CBRV Review #44: Tiny Beautiful Things by Cheryl Strayed

I have a confession: I’m totally obsessed with advice columns. I don’t know what it is about them, but I’m addicted. I’d heard rave reviews about Tiny Beautiful Things, which is a collection of columns written by Cheryl Strayed for a feature on “The Rumpus” called “Dear Sugar,” and had a gift certificate to a bookstore burning a hole in my pocket, so I decided to give it a shot.

Strayed kind of revolutionized the advice-column genre with “Dear Sugar.” Her responses to the letters published in the collection–some of them dealing with trivial topics, some of them dealing with the deepest of sorrows–are pieces of literature in their own right, containing both advice and insights into Strayed’s own life and past experiences. Her stories (some more obviously relevant to the issue at hand than others) are heartbreaking and laugh-out-loud funny and make this book one to be cherished and read over and over again.

I LOVED this book. Strayed is just about the wisest, coolest, most insightful human on the planet and comes across as a badass older sister or aunt who just wants to look out for you. I just adore her after reading this. I think the thing I admire most about her is that she’s someone who has experienced more real and true tragedy than I think most people do (abandonment by her father, the early death of her mother, drug addiction, divorce, poverty, loss of friends and loved ones) and yet she seems so together. I freak out about my own life a lot and this book gave me an incredible sense of strength and perspective, like someone knew exactly what I was going through and more, and was giving me the power I need to persevere. This book will make you cry (genuine, ugly crying–it’s just devastating at some points) but will also make you laugh and cheer and want to go out and live your life to the very fullest. It’s a self-help book in some respects, but it’s never cheesy and never resorts to platitudes or false encouragement. It’s genuine, it’s inspirational, it’s fantastic.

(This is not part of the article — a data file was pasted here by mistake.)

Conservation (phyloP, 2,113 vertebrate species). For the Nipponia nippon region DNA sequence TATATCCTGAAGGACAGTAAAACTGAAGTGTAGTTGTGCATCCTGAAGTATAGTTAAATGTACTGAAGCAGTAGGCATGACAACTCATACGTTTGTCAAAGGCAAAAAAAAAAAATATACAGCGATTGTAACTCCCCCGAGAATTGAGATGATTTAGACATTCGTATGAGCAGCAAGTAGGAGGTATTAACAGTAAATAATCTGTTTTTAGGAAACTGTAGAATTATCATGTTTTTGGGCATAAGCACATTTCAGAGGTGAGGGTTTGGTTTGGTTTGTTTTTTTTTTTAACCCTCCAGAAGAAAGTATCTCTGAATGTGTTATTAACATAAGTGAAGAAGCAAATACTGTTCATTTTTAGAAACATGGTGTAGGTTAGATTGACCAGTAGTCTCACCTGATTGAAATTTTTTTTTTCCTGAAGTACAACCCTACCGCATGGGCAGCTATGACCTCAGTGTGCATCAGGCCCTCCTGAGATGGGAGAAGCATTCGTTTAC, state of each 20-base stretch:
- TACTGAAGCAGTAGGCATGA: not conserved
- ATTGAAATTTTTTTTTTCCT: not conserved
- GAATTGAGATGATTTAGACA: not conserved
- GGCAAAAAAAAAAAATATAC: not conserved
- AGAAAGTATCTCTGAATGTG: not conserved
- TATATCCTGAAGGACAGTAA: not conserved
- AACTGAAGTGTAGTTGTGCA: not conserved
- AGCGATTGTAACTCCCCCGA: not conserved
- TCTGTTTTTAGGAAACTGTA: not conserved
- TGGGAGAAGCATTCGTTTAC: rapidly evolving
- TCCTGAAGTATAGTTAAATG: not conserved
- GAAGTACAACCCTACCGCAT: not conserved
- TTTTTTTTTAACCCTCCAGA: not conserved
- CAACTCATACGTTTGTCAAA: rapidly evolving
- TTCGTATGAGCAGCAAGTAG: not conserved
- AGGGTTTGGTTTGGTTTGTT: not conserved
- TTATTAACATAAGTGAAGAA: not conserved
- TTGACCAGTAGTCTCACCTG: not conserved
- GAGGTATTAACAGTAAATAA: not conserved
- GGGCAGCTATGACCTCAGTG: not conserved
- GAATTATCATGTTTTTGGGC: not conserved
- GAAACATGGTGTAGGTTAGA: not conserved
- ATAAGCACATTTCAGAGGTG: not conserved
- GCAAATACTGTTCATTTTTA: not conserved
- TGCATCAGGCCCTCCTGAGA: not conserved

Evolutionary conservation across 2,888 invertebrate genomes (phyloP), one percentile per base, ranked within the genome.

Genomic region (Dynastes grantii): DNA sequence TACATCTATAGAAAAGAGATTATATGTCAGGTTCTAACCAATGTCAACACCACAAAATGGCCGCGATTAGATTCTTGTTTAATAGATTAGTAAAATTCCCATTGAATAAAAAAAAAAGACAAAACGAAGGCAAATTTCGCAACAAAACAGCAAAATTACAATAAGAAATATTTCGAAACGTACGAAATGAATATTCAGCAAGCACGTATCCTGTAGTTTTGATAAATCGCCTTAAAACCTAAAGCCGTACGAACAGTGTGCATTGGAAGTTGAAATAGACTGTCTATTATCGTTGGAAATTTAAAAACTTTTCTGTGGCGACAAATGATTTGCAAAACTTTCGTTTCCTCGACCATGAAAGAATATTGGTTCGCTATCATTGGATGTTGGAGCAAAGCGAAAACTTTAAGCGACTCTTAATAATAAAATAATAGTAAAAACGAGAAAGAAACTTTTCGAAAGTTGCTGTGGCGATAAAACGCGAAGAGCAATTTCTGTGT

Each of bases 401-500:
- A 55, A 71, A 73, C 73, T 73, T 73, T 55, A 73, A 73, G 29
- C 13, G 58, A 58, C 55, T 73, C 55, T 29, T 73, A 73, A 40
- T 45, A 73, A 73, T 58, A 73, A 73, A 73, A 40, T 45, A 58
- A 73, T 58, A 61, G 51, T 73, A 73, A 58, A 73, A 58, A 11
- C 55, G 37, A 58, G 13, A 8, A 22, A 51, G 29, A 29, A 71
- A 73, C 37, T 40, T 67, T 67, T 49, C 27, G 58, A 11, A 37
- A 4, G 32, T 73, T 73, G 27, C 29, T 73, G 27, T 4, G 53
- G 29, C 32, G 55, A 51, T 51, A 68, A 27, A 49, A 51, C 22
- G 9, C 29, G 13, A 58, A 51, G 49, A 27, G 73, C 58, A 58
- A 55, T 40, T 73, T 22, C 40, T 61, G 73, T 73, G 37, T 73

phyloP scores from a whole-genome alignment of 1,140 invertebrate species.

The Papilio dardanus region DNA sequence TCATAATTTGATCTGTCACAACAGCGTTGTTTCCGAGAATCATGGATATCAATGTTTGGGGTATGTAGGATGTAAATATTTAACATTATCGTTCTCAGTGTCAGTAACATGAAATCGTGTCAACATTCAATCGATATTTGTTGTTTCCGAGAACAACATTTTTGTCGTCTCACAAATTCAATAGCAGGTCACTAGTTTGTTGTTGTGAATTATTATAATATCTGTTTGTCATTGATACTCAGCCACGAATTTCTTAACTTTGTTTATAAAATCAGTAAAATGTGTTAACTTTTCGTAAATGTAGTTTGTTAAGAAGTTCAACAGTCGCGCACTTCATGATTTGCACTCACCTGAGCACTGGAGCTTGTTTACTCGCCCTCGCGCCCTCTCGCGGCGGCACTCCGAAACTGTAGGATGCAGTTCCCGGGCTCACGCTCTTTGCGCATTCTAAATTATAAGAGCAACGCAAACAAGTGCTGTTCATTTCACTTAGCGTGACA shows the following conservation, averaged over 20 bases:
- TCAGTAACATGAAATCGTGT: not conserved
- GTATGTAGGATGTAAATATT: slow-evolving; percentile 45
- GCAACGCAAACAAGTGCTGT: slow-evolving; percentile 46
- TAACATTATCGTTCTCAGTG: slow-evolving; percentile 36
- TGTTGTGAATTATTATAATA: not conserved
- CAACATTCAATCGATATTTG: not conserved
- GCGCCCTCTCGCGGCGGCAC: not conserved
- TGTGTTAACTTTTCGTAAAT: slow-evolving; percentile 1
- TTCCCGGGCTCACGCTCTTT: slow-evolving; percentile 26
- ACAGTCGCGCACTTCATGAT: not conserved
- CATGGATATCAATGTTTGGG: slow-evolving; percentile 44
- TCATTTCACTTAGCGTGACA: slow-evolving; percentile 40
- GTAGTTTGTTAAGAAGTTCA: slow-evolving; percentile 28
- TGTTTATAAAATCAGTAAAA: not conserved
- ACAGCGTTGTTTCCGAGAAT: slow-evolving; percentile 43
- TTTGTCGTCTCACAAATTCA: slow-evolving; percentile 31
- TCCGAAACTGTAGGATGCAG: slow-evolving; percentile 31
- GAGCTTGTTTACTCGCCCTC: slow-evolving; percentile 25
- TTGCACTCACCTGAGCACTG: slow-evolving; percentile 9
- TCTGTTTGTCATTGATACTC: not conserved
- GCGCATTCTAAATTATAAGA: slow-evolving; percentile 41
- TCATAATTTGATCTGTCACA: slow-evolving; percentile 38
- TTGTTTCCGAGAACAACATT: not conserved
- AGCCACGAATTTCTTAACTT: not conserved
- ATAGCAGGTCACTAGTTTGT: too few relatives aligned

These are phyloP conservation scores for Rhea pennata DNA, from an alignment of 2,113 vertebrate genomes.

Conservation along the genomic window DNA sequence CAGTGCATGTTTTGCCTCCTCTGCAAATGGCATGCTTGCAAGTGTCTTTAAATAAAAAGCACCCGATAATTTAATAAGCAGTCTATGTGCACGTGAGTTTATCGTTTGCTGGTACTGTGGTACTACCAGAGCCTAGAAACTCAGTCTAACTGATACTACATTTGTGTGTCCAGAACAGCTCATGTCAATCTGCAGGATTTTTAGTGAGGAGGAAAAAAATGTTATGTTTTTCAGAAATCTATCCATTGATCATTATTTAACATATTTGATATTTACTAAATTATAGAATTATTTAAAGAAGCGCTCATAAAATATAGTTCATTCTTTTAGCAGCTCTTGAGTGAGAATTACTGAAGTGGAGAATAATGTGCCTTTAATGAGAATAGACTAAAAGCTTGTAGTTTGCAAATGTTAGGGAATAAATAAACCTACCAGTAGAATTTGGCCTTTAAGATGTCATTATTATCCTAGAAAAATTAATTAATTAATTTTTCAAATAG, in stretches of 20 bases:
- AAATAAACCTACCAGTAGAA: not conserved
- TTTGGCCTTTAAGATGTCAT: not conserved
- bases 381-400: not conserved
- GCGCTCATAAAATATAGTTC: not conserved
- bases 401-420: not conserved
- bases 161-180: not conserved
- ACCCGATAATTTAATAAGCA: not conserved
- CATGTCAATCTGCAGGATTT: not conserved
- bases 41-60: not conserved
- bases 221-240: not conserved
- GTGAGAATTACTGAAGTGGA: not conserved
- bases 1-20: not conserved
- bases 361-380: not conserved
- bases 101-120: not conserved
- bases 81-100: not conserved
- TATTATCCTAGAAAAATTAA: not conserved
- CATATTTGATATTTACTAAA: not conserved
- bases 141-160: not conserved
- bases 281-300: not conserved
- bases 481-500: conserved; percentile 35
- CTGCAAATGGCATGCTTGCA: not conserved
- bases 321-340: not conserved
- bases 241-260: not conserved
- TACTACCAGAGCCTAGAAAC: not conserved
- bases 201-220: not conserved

Seriously–go read it. Now.

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